Bipolar disorder questionnaires limited for patients with SUD

By Lucy Piper, Senior medwireNews Reporter

Researchers advise caution when using the Mood Disorder Questionnaire (MDQ) and the Hypomania Checklist-32 (HCL-32) to diagnose bipolar disorder in patients treated for substance use disorders (SUD).

They found that, while both instruments had high negative predictive values and so were effective in ruling out bipolar disorder in these patients, they both had positive predictive values below 50%, suggesting they are limited for ruling in the disorder.

“As always, but particularly in samples with considerable overlap of psychiatric symptoms and risk of misdiagnosis, such as individuals presenting with BD [bipolar disorder] and SUD, a thorough psychiatric evaluation is necessary,” say Jean-Michel Aubry (Geneva University Hospital, Switzerland) and colleagues.

The researchers tested the MDQ and HCL-32 in 152 patients, of whom 103 were receiving treatment for alcohol dependence and 49 for opiate dependence.

According to the Structured Clinical Interview for DSM-IV axis I disorders, 33 (21.7%) of the participants had a bipolar spectrum disorder (two had bipolar I disorder, 21 had bipolar II disorder, and 10 bipolar not otherwise specified).

Overall, the HCL-32 showed higher sensitivity for diagnosing bipolar disorder than the MDQ, at 90.9% versus 66.7%. However, the MDQ was more specific than the HCL-32, at 77.3% versus 38.7%.

The MDQ was more sensitive and had a higher specificity for diagnosing bipolar disorder in patients treated for alcohol dependence (71.4 and 82.9%, respectively) compared with opiate dependence (58.3 and 64.9%, respectively). By comparison, the HCL-32 was highly sensitive in both patients with alcohol dependence and opiate dependence (85.7 and 100.0%, respectively), but poorly specific in both groups (39.0 and 37.8%, respectively).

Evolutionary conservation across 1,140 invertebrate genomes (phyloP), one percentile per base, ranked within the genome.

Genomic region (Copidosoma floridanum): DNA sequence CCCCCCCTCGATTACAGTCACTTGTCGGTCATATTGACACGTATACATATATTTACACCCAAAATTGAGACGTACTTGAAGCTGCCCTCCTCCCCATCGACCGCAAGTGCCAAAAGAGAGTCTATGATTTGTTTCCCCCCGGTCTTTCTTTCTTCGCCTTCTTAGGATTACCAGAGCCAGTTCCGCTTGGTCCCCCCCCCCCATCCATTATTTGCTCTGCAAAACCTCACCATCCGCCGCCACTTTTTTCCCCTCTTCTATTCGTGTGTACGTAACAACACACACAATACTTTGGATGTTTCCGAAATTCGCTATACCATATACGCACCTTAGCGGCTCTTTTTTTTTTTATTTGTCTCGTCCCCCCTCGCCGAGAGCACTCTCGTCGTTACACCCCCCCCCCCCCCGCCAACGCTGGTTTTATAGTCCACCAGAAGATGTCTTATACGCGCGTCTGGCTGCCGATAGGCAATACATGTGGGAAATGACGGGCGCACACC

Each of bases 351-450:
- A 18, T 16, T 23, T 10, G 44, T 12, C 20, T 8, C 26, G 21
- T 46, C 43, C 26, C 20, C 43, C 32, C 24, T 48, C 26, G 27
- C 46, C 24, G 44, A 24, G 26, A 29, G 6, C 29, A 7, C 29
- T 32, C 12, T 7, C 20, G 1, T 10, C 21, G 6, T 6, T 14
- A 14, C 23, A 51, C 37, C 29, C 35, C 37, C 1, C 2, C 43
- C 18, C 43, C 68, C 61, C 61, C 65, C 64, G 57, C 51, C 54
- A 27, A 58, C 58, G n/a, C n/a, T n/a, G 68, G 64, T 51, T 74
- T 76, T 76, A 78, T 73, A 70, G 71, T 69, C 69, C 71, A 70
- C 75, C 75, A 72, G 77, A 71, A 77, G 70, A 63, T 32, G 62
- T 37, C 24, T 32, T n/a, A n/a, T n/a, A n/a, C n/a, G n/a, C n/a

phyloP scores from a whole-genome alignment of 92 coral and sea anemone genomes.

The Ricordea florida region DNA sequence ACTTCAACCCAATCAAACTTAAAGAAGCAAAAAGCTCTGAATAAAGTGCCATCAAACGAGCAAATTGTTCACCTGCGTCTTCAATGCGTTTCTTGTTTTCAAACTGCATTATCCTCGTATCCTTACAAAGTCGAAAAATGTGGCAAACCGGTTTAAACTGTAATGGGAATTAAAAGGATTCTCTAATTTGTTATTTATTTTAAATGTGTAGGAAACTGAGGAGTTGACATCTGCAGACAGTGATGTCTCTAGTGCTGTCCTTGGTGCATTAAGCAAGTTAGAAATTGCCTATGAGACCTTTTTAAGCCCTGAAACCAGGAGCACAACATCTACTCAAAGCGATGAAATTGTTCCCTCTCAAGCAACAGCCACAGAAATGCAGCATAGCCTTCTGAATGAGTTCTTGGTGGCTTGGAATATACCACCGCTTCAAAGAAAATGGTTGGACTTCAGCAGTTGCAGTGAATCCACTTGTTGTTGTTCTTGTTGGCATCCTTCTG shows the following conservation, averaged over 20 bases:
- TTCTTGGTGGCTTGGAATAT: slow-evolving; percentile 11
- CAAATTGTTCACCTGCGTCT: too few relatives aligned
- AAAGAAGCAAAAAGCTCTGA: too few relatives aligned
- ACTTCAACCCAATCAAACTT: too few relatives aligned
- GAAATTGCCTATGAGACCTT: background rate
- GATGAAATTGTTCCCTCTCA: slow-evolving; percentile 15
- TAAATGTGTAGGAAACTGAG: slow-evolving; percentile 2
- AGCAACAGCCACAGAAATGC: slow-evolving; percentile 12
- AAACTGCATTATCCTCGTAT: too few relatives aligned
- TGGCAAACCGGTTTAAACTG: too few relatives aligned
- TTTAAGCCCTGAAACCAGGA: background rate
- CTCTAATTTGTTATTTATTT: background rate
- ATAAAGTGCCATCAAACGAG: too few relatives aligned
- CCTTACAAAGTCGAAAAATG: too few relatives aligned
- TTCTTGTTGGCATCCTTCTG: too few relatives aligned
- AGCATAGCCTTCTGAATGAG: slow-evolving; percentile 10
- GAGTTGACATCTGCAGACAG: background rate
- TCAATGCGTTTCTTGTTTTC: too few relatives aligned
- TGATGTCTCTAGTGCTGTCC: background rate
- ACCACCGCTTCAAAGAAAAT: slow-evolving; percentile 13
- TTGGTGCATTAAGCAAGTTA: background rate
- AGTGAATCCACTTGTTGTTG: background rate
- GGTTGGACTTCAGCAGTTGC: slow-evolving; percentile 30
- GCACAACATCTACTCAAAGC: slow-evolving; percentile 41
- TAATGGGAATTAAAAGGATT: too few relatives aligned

The researchers comment in European Psychiatry that, given their findings, “recommending the use of either the MDQ or the HCL-32 in SUD populations might depend on several factors.”

They note that the MDQ demonstrated “adequate” performances with regard to sensitivity and specificity and showed good acceptability in theirs and other studies. “On the other hand, higher sensitivity of the HCL-32 was an advantage,” they add.

However, “consequences of low specificity should not be underestimated,” they say, “as high false-positive rates might raise issues related with feasibility and cost of subsequent clinical interviews needed to confirm BD diagnosis in patients with positive screening.”

The researchers did find that increasing the cut-off value for the HCL-32 from 14 to 19 symptoms increased specificity from 38.7% to 80.7%, while decreasing sensitivity from 90.9% to 72.7%, but even with this change the positive predictive value remained just above 50%.

Licensed from medwireNews with permission from Springer Healthcare Ltd. ©Springer Healthcare Ltd. All rights reserved. Neither of these parties endorse or recommend any commercial products, services, or equipment.

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